Mull It Over

Mull It Over

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Fragrant spiced cider is winter’s antidote.

Mulling over what hot beverages to serve while the temperatures are bone-chilling? Perhaps you want something non-alcoholic but fitting for the season? Try making your own mulled cider, with or without spirits.

Let the warm, spicy fragrance emanate through your home as it simmers on the stove. No potpourri can match the scent, and you can actually sip this aromatic concoction.

Mulled cider found its way into popular culture first as a pagan tradition. Long ago, people would recite incantations in English orchards to assure a good harvest the following season, a custom called wassailing, named after an Old Norse phrase meaning “good health.” Another form of wassailing was going door to door in villages offering a mulled beverage made from apples and spices during the holidays.

Eventually, it morphed into the moniker of a beloved beverage we know today that is created from apples, citrus, and spices.

Some say the term mulled cider comes from the word “mull,” which means to think deeply and at length. Cider can simmer on the stove for hours as the flavors of nutmeg, cinnamon, cloves, and other essences you desire infuse into the beverage.

Ferris-Bennett steeps cider with orange slices, a tea bag containing mulling spaces, and a spring of rosemary. She then pours it into a mug, topping it with whipped cream, a drizzle of caramel, and a candied orange slice before serving

While the apple cider itself imparts health benefits, fresh herbs and dried spices such as cinnamon, nutmeg, cloves, and rosemary are purported to have medicinal properties of their own, such as boosting circulation, reducing inflammation (thanks to antioxidants), and even improving cognitive function.

Sipping cider is more than just satisfying; it can be healthy, too.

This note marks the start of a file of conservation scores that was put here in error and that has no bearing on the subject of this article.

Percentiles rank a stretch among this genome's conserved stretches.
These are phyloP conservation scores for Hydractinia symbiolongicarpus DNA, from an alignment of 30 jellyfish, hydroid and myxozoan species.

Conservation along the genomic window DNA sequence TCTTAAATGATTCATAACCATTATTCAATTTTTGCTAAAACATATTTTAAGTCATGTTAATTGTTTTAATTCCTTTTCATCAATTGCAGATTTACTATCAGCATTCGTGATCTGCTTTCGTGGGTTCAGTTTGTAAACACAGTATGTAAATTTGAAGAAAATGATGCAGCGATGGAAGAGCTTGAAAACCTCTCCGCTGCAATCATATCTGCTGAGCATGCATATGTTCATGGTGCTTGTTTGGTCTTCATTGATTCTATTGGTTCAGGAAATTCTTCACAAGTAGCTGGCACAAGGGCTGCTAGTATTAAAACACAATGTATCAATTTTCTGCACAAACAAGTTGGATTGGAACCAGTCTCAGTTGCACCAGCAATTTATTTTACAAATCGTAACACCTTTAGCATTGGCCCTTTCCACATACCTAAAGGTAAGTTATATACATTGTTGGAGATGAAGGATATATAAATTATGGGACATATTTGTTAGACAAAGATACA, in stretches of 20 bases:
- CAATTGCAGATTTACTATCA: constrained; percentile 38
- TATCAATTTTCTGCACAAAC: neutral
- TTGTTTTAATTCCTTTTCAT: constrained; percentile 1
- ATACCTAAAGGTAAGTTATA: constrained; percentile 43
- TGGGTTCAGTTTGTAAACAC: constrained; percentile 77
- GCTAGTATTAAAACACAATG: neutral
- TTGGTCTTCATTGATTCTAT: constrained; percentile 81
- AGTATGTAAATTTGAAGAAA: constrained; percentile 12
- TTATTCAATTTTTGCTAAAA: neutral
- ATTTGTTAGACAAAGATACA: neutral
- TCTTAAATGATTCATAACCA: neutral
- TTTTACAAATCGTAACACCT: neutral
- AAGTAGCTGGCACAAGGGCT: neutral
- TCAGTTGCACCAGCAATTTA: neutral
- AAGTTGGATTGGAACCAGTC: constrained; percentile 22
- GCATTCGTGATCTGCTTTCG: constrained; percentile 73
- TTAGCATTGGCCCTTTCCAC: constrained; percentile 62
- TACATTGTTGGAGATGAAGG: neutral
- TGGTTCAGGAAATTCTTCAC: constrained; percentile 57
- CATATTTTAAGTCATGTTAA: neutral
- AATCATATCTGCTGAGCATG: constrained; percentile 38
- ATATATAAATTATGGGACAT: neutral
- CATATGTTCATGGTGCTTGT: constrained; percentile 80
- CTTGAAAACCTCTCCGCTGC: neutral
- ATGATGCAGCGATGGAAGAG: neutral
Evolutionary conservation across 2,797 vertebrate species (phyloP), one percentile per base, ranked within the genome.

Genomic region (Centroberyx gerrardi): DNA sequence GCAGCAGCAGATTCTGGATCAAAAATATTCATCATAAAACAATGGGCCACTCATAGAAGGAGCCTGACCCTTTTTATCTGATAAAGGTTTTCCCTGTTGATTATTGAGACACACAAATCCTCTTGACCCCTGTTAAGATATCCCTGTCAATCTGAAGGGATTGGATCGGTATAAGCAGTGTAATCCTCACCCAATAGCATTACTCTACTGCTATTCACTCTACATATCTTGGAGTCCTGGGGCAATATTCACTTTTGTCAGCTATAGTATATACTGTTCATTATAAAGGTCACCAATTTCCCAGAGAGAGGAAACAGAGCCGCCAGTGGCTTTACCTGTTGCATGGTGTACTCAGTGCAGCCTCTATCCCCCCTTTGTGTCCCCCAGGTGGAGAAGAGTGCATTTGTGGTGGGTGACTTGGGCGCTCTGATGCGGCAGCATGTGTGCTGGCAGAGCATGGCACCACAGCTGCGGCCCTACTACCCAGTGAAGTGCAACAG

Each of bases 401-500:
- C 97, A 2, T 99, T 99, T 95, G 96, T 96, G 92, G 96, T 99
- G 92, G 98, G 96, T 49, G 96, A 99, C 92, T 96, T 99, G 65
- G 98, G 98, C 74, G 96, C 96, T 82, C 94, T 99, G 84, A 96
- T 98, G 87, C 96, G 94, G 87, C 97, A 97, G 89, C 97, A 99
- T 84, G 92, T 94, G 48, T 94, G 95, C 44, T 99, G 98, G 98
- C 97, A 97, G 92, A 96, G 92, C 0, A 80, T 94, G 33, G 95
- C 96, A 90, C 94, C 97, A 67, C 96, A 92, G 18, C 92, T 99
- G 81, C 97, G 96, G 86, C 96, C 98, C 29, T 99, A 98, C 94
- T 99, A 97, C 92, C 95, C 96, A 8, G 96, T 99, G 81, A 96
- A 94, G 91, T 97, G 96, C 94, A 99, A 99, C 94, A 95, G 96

Cynthia Ferris-Bennett of Genoa’s Sierra Chef adores the fragrance of mulled cider wafting through her home each winter. She says it’s perfect when you’re feeling under the weather and suggests adding a bit of whiskey when your health starts waning, “for medicinal purposes, of course.”

A deep, contented sigh while holding your warm mug and intoxicated by the spicy aromatics means you’ve done well.


Freelance writer Natasha Bourlin loved mulling over the warm beverage possibilities for winter. Her work can be found at


Cynthia’s Citrus Cider

(courtesy of Cynthia Ferris-Bennett, owner, Sierra Chef in Genoa. Serves 4)

6 lemons
6 candied orange slices
24 whole cloves
1 teaspoon ground nutmeg
1 small sprig fresh rosemary
6 cinnamon sticks
1¼ cups local honey
½ cup water
2 quarts organic filtered apple cider
Spirit of your choice (optional)
4 clear, heat-resistant coffee mugs
Whipped cream (canned is fine, but fresh is better)
Caramel syrup ice cream topping

Wash and peel 2 lemons, cutting into large strips (use only the peel, not the white pith beneath it). Juice all 6 lemons (including the 2 you peeled), for a total of about 1½ cups freshly squeezed lemon juice. (Please take the time to squeeze lemons; don’t use the bottled lemon juice, says Ferris-Bennett, as it imparts a bitter flavor.)

In large saucepan, combine lemon peels, candied oranges, cloves, nutmeg, rosemary sprig, and 2 cinnamon sticks with honey and water. Place over medium heat and bring to a boil. Reduce heat and simmer an additional 10 minutes. Remove from heat and strain through a fine strainer or several layers of cheesecloth. Return to stove over low heat and add lemon juice and cider. Heat until hot but not boiling over, then remove from heat.

Divide mulled cider into 4 clear, heat-resistant mugs, adding spirit at this point, if you choose. To serve, top with whipped cream and caramel drizzle. In each mug, place 1 cinnamon stick in the whipped cream. Cut orange slices just to the center of the orange and slide onto rim of each mug.

Natasha Bourlin, founder of Passport & Plume, loves nothing more than to convey inspirational stories and travel the globe. Reach out to her, and reach your readers. Dog lover.


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